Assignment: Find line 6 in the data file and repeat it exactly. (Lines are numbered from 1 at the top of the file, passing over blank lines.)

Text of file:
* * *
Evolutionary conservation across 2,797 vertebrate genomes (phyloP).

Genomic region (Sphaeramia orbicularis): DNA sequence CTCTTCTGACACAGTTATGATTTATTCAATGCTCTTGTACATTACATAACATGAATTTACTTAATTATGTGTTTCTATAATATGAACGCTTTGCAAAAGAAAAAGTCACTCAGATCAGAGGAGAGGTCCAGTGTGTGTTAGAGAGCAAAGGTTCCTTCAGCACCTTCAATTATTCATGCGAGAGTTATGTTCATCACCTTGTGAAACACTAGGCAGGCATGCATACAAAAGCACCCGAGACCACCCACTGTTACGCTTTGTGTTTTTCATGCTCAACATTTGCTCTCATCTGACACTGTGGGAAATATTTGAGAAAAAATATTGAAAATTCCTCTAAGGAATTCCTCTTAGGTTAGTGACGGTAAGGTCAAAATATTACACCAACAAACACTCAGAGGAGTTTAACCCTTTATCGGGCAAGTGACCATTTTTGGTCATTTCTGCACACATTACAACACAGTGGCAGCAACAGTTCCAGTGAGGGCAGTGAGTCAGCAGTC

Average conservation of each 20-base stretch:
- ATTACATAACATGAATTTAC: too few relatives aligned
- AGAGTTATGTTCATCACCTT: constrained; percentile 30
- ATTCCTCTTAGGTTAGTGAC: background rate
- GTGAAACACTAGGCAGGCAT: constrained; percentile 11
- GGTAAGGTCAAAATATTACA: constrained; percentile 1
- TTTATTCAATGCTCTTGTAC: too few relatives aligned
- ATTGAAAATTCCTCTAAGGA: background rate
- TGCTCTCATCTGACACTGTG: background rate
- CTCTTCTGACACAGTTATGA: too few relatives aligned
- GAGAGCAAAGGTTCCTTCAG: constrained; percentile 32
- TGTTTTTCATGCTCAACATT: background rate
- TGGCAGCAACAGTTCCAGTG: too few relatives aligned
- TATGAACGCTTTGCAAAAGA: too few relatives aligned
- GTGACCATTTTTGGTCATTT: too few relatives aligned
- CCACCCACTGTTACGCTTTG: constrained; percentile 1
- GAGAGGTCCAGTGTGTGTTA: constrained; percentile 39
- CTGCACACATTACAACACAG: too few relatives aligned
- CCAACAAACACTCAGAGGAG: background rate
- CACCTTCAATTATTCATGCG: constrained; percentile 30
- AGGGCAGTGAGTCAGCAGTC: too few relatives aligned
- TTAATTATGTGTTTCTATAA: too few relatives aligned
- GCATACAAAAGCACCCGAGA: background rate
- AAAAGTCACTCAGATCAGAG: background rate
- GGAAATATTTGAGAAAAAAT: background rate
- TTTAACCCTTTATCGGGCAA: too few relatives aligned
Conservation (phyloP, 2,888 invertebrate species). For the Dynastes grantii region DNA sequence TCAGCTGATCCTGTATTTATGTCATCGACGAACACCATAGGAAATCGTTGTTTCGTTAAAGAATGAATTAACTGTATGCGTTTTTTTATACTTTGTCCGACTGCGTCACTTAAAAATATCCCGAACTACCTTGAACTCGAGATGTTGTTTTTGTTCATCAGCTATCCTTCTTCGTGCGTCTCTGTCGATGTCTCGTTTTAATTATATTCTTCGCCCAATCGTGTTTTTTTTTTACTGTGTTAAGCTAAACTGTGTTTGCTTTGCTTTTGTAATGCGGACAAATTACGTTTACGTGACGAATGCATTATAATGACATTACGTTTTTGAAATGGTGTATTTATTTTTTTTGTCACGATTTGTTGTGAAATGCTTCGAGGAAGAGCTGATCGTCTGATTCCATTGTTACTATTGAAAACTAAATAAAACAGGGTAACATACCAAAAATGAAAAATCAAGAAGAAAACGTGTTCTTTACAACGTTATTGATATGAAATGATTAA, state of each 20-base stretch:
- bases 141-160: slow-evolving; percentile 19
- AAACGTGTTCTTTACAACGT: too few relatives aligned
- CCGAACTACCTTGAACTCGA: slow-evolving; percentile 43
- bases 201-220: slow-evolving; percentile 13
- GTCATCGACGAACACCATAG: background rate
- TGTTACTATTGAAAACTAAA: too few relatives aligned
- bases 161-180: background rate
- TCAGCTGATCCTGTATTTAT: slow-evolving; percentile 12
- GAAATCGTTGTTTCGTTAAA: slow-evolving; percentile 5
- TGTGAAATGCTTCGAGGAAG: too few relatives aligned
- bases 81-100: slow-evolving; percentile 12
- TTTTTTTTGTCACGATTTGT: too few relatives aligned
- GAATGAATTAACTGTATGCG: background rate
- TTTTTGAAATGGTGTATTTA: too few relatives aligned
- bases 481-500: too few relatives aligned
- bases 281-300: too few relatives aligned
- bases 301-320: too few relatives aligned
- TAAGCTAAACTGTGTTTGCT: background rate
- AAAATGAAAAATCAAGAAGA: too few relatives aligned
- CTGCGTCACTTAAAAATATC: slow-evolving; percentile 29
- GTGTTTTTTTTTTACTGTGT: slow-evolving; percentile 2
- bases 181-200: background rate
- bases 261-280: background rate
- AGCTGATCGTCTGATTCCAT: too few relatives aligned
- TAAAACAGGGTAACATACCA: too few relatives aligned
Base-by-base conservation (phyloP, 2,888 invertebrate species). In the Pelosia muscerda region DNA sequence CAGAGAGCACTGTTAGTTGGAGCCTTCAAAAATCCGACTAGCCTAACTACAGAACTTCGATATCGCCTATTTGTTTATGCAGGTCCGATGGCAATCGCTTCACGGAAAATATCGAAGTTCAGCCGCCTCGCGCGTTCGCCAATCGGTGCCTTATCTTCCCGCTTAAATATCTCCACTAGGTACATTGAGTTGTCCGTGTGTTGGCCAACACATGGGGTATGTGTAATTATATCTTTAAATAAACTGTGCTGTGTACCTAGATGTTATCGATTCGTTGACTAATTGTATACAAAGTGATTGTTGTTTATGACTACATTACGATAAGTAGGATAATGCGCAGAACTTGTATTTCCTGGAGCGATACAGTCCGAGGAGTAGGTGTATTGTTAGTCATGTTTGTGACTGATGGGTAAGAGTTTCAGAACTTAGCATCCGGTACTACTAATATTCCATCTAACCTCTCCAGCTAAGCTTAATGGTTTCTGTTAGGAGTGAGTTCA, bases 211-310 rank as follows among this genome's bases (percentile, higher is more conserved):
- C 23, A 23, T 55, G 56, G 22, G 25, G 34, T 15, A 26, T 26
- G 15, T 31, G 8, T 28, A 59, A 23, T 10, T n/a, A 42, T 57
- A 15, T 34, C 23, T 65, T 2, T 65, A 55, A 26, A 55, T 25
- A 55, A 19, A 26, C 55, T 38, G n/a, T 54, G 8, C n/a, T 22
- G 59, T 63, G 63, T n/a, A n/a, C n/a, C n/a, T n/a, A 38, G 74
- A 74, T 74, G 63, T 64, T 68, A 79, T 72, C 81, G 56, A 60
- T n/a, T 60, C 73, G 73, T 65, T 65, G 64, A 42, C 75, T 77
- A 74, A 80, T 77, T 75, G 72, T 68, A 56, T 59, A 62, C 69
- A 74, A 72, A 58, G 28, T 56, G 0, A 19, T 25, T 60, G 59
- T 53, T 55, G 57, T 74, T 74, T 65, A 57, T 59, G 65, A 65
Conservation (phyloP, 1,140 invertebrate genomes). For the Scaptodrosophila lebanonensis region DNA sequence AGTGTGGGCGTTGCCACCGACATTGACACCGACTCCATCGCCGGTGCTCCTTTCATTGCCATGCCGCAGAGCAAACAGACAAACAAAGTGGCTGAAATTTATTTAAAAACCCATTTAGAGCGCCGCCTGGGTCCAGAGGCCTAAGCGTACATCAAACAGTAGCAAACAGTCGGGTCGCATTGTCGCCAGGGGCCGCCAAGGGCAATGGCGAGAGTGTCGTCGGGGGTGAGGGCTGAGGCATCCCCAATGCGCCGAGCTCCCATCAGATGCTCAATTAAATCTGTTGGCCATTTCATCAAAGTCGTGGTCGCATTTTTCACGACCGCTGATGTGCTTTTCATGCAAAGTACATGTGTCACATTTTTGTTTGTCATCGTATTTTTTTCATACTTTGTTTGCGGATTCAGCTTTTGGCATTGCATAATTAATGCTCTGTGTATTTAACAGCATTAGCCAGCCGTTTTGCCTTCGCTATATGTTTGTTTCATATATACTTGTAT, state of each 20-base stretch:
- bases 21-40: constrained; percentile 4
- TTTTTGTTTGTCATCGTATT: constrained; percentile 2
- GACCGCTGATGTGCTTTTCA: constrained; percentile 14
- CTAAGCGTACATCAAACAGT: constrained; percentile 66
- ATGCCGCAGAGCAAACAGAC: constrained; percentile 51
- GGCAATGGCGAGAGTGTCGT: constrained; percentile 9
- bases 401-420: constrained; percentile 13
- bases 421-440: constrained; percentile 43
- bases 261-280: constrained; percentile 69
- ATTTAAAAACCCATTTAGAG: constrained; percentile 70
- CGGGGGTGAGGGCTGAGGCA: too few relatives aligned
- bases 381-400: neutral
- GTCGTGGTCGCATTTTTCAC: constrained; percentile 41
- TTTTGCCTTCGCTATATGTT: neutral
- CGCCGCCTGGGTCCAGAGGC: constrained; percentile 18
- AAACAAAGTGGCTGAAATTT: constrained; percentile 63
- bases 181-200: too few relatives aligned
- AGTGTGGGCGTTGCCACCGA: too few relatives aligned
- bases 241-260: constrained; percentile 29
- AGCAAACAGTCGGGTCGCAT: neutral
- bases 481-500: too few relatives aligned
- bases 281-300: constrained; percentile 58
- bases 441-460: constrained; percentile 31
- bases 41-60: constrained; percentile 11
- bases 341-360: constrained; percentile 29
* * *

- ATTCCTCTTAGGTTAGTGAC: background rate